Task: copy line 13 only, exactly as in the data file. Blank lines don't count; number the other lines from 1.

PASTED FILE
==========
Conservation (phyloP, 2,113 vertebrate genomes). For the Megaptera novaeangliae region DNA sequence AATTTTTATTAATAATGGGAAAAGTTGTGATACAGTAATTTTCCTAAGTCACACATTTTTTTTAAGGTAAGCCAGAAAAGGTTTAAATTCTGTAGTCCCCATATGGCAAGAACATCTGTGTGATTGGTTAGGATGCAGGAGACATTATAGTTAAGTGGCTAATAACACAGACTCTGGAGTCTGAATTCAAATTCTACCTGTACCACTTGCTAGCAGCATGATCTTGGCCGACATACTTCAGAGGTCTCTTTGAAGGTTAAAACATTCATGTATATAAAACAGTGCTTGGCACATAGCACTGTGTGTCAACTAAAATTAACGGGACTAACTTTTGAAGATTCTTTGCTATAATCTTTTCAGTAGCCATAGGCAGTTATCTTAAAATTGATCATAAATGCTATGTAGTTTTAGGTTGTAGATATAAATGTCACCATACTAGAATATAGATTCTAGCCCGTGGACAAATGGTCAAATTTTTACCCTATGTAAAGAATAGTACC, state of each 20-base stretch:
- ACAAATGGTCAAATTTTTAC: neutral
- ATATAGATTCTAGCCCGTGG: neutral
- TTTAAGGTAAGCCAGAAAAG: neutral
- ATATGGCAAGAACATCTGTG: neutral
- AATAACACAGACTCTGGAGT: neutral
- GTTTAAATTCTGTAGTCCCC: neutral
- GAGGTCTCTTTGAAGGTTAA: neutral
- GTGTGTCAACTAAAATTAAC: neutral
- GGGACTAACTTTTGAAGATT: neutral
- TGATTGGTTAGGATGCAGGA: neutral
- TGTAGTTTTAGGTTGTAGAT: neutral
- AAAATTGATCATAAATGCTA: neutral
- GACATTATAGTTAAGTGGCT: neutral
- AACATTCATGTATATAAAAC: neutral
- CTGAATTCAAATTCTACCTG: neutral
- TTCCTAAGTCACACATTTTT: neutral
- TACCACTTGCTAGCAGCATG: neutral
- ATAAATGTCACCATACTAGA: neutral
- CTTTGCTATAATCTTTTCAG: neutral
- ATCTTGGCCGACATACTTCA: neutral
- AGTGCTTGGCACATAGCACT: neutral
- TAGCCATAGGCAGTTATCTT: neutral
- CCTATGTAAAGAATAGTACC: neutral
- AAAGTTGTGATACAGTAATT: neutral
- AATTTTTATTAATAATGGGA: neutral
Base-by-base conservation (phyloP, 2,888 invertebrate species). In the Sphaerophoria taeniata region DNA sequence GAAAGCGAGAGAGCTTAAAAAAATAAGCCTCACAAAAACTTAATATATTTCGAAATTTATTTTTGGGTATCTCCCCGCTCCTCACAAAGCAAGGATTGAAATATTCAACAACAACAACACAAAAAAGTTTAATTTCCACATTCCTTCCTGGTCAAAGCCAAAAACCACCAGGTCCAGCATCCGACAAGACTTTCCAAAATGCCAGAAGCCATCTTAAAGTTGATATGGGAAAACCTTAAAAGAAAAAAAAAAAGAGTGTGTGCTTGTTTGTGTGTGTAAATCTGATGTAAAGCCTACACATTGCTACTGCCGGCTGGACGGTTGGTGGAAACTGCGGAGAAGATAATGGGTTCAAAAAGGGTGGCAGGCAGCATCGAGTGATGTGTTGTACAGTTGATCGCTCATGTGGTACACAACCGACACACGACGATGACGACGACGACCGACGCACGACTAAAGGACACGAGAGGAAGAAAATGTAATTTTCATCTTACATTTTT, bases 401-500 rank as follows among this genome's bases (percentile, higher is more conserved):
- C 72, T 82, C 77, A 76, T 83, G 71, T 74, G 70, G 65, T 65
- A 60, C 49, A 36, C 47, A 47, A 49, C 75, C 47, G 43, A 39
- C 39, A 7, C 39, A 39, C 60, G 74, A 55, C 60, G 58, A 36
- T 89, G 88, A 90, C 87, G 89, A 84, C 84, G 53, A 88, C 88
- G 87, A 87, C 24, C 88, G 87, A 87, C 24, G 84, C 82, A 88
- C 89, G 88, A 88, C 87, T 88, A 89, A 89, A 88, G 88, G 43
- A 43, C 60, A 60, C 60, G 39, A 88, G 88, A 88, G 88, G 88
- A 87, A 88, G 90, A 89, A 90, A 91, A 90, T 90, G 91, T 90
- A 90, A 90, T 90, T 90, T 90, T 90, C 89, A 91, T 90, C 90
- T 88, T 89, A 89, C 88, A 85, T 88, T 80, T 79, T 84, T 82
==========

- AAAATTGATCATAAATGCTA: neutral